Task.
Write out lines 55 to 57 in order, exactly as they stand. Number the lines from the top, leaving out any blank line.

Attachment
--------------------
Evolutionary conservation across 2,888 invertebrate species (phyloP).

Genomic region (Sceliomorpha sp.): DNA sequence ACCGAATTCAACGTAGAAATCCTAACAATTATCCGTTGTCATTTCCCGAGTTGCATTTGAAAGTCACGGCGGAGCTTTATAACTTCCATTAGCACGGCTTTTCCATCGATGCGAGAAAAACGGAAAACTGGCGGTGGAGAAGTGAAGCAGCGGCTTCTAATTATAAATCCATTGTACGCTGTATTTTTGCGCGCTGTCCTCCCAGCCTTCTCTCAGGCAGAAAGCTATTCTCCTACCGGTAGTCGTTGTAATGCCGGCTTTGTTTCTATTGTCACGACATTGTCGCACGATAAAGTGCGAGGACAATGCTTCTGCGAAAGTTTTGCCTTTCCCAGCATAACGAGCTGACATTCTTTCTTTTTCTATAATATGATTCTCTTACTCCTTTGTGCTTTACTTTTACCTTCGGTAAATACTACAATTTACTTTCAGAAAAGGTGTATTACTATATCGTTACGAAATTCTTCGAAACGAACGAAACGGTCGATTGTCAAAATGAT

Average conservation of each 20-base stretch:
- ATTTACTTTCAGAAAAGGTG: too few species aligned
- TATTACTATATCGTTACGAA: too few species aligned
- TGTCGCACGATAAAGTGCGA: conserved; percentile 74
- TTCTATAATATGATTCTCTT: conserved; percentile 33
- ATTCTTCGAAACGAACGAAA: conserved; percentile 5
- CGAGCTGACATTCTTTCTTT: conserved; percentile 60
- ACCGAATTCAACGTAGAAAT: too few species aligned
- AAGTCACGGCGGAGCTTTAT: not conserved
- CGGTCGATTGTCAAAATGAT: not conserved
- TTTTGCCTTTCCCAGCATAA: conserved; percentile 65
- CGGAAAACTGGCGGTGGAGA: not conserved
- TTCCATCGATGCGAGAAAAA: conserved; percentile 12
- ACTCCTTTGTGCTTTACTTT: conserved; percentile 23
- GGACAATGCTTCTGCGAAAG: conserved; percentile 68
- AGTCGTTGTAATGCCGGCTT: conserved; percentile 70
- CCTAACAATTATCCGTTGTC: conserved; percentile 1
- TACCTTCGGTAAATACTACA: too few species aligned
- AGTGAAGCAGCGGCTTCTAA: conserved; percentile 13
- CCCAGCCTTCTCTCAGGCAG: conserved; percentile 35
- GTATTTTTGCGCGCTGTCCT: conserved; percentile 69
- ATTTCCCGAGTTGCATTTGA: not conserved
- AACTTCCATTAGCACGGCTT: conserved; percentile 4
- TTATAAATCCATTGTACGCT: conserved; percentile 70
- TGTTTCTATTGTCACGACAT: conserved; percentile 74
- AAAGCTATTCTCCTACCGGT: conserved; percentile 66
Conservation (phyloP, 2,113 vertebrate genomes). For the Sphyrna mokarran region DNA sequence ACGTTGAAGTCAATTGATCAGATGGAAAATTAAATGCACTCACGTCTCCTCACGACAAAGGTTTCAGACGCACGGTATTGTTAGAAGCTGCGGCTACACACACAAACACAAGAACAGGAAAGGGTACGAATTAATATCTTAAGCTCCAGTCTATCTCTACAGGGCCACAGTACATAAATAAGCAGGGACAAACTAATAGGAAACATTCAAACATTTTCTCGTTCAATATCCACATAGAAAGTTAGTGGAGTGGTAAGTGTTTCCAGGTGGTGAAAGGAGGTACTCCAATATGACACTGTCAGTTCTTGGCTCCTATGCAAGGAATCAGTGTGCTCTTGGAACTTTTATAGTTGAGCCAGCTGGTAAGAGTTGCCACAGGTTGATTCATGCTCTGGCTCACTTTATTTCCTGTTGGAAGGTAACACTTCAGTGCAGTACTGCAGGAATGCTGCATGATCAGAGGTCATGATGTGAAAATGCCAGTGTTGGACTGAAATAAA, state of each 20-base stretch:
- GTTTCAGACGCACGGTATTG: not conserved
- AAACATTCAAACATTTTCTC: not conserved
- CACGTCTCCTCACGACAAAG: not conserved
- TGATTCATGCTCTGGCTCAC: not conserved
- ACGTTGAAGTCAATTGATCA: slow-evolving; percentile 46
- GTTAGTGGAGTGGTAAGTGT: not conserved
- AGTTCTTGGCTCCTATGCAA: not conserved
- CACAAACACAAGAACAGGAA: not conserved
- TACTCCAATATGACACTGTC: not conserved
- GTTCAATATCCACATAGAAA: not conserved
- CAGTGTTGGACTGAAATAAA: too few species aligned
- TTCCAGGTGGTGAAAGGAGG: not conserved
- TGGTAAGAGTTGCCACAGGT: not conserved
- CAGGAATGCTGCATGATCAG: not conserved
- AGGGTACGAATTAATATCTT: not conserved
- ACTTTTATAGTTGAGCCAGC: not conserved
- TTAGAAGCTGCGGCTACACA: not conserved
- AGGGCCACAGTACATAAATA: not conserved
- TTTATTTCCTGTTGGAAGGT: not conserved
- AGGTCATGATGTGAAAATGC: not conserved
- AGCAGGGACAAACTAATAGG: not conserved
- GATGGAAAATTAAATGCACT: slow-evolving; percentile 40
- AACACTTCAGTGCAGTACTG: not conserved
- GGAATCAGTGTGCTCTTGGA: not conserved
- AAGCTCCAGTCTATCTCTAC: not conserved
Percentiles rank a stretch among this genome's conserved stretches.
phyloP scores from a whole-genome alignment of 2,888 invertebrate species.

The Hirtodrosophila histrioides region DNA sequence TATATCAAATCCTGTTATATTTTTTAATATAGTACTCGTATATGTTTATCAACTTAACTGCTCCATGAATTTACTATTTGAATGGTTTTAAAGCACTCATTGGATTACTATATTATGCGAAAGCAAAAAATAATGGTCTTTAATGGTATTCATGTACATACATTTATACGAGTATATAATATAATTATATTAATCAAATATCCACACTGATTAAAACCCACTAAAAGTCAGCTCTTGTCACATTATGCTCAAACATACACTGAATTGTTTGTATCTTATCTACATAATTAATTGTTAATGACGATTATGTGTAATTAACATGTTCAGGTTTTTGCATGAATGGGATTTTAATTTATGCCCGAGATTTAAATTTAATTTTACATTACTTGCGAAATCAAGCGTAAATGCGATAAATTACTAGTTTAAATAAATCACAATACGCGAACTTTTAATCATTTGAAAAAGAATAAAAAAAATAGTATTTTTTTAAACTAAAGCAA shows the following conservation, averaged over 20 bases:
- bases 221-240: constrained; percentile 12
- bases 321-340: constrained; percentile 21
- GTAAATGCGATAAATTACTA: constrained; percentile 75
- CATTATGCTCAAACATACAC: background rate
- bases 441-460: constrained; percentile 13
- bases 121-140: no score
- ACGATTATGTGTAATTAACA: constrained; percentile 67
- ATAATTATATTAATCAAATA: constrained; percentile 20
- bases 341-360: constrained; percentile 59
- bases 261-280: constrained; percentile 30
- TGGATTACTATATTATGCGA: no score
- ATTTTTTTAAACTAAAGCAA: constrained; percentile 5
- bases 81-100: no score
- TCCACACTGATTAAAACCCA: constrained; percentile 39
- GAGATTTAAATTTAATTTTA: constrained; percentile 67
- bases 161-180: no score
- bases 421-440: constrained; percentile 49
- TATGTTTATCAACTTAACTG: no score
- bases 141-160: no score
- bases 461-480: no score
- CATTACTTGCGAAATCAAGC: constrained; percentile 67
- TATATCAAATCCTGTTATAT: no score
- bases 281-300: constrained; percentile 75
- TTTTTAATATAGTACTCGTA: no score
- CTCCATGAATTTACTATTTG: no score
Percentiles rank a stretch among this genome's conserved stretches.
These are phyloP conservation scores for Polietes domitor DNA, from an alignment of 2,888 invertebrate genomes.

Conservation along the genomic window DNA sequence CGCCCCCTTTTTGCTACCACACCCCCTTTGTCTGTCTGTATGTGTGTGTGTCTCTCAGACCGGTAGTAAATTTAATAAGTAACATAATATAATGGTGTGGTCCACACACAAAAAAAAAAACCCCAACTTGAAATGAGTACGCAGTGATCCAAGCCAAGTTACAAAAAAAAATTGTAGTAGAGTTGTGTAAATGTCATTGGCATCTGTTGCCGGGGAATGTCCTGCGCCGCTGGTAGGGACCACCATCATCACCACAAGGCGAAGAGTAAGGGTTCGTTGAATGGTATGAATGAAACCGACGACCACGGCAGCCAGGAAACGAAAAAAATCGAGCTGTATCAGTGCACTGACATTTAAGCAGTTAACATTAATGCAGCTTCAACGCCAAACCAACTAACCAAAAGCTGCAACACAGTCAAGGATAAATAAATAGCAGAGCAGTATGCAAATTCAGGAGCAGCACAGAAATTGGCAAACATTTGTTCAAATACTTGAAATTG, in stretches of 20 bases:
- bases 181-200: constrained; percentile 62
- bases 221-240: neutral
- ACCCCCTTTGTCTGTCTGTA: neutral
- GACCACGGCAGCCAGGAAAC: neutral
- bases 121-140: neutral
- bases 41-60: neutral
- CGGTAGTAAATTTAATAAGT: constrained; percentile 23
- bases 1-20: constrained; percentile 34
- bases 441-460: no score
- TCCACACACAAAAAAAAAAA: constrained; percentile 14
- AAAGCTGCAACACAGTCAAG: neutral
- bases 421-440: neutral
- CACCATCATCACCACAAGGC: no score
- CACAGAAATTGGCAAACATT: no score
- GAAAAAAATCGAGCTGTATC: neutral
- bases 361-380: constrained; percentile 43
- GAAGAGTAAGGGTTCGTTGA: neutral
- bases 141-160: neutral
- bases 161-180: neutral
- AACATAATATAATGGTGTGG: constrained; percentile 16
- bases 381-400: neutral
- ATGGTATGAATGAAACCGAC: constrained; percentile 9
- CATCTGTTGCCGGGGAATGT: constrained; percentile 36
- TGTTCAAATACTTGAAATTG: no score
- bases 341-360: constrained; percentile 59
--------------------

Percentiles rank a stretch among this genome's conserved stretches.
phyloP scores from a whole-genome alignment of 2,888 invertebrate species.

The Hirtodrosophila histrioides region DNA sequence TATATCAAATCCTGTTATATTTTTTAATATAGTACTCGTATATGTTTATCAACTTAACTGCTCCATGAATTTACTATTTGAATGGTTTTAAAGCACTCATTGGATTACTATATTATGCGAAAGCAAAAAATAATGGTCTTTAATGGTATTCATGTACATACATTTATACGAGTATATAATATAATTATATTAATCAAATATCCACACTGATTAAAACCCACTAAAAGTCAGCTCTTGTCACATTATGCTCAAACATACACTGAATTGTTTGTATCTTATCTACATAATTAATTGTTAATGACGATTATGTGTAATTAACATGTTCAGGTTTTTGCATGAATGGGATTTTAATTTATGCCCGAGATTTAAATTTAATTTTACATTACTTGCGAAATCAAGCGTAAATGCGATAAATTACTAGTTTAAATAAATCACAATACGCGAACTTTTAATCATTTGAAAAAGAATAAAAAAAATAGTATTTTTTTAAACTAAAGCAA shows the following conservation, averaged over 20 bases: